Caregiver Perceptions of Mental Health and Barriers to and Facilitators of Their Child's Treatment

Lenka Hellerova, Ariana E Gonzalez, Peter S Dayan, Maureen George
Pediatric Emergency Care 2021 April 24

OBJECTIVES: Nearly 1 million children visit emergency departments (EDs) annually for mental health crises. Caregivers play a critical role in the outcome of mental illness in their children, yet there is limited research on effective means to engage caregivers in the ED and provide the support they need. Our aim was to determine caregivers' perceptions about mental illness in their children, specifically regarding suicidality and depression, the impact of the children's mental health on the caregiver, and barriers to and facilitators of treatment.

METHODS: Guided by qualitative descriptive methodology, we conducted semistructured, open-ended interviews with a purposive sample of English-speaking primary caregivers of children 6 to 17 years old who presented with suicidal ideations or behaviors to 1 urban pediatric ED. Interviews were recorded and transcribed verbatim, and conventional content analysis was performed.

RESULTS: The participants (n = 20) were largely single ethnic-racial minority mothers. Content analysis identified 6 categories: caregivers' definitions of mental health, depression, and suicidality; perceived causes of mental illness; difficulty in identification of mental illness; the influence of the mental illness on caregivers; a complex network of communication among involved parties that resulted in the child's ED visit, as well as barriers to and facilitators of treatment.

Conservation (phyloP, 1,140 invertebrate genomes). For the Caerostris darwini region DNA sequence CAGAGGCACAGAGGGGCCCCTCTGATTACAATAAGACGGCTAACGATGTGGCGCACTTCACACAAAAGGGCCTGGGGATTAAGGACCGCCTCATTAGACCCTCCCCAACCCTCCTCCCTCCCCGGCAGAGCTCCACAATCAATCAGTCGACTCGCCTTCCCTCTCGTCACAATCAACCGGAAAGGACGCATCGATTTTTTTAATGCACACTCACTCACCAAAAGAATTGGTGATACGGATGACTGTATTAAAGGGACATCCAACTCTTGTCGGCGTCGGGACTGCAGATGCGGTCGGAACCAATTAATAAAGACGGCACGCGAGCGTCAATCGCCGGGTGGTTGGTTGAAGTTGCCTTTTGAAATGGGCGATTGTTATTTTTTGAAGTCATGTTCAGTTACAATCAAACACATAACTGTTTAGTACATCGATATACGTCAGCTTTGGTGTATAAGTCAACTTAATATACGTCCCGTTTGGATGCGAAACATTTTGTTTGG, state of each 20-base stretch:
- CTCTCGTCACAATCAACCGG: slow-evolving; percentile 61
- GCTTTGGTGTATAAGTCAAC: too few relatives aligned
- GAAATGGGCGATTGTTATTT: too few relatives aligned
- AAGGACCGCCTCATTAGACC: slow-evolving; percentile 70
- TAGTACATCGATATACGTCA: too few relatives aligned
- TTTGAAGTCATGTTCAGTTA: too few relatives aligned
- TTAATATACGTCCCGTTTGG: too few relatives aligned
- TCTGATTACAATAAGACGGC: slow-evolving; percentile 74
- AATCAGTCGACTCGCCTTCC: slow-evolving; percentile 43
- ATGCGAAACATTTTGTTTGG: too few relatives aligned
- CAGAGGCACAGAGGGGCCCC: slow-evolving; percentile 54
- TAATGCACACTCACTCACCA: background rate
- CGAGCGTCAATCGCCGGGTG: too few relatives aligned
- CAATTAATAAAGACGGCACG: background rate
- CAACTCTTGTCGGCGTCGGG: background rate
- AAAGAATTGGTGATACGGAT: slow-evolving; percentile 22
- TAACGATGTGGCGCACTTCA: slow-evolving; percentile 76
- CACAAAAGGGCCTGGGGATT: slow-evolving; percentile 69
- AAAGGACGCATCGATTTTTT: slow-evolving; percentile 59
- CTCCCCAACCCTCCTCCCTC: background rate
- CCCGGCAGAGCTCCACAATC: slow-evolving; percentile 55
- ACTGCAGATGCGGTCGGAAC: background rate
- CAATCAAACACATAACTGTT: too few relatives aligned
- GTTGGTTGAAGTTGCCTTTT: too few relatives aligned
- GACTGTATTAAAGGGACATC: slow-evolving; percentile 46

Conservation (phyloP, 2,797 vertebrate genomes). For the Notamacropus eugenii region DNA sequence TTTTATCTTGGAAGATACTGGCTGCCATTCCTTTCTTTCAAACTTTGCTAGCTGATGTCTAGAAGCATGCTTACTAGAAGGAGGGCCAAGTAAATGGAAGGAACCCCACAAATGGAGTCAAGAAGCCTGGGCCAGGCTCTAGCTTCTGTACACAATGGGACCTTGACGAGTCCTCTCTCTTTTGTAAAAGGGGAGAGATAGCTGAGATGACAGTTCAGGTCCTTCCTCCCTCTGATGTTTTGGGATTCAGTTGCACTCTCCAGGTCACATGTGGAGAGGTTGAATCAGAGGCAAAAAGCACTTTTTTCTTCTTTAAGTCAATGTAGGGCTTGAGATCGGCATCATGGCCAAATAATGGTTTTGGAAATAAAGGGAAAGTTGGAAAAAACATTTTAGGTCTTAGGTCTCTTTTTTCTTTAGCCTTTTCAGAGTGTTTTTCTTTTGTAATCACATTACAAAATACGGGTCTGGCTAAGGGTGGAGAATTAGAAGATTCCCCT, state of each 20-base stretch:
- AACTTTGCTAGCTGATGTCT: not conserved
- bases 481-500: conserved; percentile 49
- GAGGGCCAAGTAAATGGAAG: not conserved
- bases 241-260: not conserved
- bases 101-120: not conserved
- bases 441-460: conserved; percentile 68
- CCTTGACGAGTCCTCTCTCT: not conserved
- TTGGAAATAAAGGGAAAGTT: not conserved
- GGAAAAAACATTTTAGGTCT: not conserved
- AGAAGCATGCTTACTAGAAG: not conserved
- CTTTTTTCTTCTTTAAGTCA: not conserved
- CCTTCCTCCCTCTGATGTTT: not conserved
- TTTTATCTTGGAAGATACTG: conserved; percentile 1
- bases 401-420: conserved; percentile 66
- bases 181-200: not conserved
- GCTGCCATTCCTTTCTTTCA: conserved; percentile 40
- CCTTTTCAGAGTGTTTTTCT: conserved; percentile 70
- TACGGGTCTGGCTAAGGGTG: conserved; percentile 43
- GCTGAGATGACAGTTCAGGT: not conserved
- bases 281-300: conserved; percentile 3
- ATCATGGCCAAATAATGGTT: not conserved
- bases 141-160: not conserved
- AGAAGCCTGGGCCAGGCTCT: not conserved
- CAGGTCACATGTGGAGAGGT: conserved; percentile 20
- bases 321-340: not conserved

CONCLUSIONS: We identified several categories that encapsulate caregivers' perceptions of mental health and mental illness in their children and its effect on them. Future research should explore how inner-city EDs might partner with schools and trusted community-based organizations to enhance caregiver knowledge, reduce obstacles to care, increase screening for at-risk youth and implement strategies to optimize outcomes for children with depression and suicidal ideations.

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